Q: Are there anything you want to see but cannot find in local stores due to government policy? Are there any way around it?
Helen: If there’s one thing in Hong Kong it’s that as long as you have the money and willing to pay for it everything is free game regardless if it’s legal or not. The laws are very lenient and no one will report you or actively look for people who have illegal animals.
Actually most corals in Hong Kong don’t have cities permits their actually illegally imported. That’s one of the reason why they are so cheap but regardless if it is legally imported it would still be cheaper the in the US i guess.
Q: Being an island in the tropical waters, do hobbyists in Hong Kong collect livestock in the wild? Is there a limit? And what are some of the commonly seen creatures in store you can find at the shoreline?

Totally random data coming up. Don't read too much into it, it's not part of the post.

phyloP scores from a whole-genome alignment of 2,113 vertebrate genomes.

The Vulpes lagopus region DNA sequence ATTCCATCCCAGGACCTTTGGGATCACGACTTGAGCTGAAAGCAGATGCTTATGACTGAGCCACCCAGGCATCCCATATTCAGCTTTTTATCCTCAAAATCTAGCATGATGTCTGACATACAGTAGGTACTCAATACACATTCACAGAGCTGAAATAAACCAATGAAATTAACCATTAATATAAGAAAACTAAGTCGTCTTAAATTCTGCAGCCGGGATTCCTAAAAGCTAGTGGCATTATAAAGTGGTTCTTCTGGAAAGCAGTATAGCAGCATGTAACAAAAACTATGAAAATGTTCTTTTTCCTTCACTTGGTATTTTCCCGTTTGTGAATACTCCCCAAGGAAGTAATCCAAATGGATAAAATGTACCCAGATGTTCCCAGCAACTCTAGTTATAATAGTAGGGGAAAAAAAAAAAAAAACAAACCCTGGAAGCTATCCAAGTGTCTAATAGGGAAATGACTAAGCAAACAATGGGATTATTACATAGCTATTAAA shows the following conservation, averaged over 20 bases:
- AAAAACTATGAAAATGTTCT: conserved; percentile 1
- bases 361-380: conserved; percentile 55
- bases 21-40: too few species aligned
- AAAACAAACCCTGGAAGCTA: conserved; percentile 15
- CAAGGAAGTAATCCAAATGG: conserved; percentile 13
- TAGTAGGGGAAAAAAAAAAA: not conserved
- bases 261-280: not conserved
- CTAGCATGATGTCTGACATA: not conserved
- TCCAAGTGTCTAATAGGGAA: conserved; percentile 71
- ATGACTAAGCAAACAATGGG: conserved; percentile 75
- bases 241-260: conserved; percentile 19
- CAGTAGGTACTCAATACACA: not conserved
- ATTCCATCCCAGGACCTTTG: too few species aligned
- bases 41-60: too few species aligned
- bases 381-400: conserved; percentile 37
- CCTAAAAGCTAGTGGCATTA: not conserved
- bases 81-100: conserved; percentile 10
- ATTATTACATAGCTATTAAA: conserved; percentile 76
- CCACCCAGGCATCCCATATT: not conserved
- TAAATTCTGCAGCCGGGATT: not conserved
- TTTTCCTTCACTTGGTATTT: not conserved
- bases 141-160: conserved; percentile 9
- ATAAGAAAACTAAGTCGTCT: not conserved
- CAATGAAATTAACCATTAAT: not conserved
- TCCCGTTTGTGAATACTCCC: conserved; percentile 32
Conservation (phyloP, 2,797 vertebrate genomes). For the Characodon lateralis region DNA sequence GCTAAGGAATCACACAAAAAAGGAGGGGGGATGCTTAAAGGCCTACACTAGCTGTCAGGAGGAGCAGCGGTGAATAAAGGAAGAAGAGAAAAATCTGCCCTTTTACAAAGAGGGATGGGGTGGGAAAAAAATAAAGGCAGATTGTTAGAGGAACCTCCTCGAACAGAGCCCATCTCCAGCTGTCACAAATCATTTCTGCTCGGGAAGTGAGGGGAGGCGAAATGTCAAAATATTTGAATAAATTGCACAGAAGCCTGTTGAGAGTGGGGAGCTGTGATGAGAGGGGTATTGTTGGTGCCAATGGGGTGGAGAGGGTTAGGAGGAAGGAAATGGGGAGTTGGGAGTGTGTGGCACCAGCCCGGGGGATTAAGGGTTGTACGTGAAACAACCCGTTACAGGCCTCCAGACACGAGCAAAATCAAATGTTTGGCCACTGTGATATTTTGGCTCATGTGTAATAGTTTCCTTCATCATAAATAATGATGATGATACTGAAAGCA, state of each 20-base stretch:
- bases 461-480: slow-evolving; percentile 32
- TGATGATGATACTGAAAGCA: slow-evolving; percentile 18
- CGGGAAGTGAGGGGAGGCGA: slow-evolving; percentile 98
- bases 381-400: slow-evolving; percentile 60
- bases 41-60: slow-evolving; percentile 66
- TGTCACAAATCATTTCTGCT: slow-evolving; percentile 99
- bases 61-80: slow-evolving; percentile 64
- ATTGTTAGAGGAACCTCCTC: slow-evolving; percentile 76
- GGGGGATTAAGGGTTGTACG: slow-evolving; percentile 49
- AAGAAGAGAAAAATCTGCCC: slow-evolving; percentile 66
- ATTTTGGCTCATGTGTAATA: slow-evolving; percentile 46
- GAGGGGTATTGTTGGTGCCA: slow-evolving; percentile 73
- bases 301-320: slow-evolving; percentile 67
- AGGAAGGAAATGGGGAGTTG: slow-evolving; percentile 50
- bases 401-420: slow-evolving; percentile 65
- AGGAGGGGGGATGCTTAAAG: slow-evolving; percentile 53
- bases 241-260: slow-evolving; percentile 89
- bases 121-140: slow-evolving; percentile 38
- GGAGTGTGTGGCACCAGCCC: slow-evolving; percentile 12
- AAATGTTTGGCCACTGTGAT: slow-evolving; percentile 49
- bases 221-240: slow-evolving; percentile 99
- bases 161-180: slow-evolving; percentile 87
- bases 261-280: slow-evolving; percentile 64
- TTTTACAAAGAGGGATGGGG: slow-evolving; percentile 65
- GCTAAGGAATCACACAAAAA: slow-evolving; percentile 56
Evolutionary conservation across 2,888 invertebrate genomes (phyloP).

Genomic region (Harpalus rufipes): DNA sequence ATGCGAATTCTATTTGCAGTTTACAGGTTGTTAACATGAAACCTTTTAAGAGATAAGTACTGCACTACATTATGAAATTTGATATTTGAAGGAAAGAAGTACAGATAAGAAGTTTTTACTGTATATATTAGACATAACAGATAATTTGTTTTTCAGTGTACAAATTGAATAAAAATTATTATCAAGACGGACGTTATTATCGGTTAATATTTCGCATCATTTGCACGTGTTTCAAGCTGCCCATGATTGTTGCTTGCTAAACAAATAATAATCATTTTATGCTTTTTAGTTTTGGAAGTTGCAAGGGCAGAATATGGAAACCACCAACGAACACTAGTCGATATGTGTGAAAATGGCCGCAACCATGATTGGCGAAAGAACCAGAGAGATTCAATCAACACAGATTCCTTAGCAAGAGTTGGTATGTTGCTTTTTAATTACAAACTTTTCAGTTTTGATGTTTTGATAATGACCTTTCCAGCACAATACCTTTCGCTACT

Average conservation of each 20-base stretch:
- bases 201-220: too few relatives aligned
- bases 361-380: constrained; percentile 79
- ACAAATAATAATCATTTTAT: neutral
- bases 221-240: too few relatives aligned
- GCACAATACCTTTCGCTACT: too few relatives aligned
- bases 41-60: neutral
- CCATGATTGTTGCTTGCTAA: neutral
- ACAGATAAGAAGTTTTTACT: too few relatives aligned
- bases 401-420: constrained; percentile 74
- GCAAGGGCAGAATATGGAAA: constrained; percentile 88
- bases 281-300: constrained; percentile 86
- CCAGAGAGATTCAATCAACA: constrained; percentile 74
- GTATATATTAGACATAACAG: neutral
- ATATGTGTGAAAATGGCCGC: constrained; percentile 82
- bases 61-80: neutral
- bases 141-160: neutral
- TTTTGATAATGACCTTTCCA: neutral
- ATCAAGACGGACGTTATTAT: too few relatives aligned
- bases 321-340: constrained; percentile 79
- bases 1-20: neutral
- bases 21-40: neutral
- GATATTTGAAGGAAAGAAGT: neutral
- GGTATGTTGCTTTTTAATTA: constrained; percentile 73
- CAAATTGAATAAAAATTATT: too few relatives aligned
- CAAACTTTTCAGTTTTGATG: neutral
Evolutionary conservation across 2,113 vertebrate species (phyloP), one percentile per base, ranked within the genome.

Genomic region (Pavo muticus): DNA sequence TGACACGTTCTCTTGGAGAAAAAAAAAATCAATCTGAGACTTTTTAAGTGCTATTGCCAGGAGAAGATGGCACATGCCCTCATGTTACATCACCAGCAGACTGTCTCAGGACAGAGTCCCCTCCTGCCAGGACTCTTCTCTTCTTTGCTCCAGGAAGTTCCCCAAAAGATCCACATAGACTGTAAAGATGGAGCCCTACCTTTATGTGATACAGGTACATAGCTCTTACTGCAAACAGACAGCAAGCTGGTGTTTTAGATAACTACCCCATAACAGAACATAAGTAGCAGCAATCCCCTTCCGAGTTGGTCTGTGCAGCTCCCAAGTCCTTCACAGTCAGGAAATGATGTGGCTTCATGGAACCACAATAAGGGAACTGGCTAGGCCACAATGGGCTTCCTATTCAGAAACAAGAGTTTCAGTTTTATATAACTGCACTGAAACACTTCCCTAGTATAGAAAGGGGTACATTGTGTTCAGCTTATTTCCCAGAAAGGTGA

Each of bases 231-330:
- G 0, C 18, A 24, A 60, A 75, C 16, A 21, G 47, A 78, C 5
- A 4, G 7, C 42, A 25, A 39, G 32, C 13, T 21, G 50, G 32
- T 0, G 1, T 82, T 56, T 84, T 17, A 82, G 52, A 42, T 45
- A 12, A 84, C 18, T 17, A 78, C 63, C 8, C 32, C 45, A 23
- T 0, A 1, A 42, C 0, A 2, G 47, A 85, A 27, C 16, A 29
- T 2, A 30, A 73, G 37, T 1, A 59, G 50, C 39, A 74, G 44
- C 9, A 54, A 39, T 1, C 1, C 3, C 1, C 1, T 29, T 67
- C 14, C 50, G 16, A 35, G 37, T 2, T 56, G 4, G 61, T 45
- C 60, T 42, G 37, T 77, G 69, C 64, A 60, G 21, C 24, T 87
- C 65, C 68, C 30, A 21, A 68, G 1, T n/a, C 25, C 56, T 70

Helen: Some do but mostly no one wants the local corals or fish cause their not colourful and a bit ugly. Brown and dull is the word you would describe Hong Kong local corals.
There really isn’t a law for it but I think your not suppose to be selling local sealife without a permit. Collecting for yourself it’s free game.
Local sea anemone below. Why you want this when you can get a bta for $30
Q: Do people use natural sea water or synthetic water?
Helen: 90% of fish stores in Hong Kong use toilet water which is filtered Natural seawater. They pump the water from the toilet.
Steven Note: This blows my mind. But in an Island city where water is extremely scarce, using sea water to flush toilet is the right strategy to conserve fresh water.
Usually most hobbyist use synthetic water but some hobbyist swear by toilet water. If you use toilet water you gotta check with the building management if they treat their toilet water with chlorine. The salinity is usually around 1.024-1.026 I’ve checked my own toilet water before since I was curious. I don’t have the guts to use water from my toilet.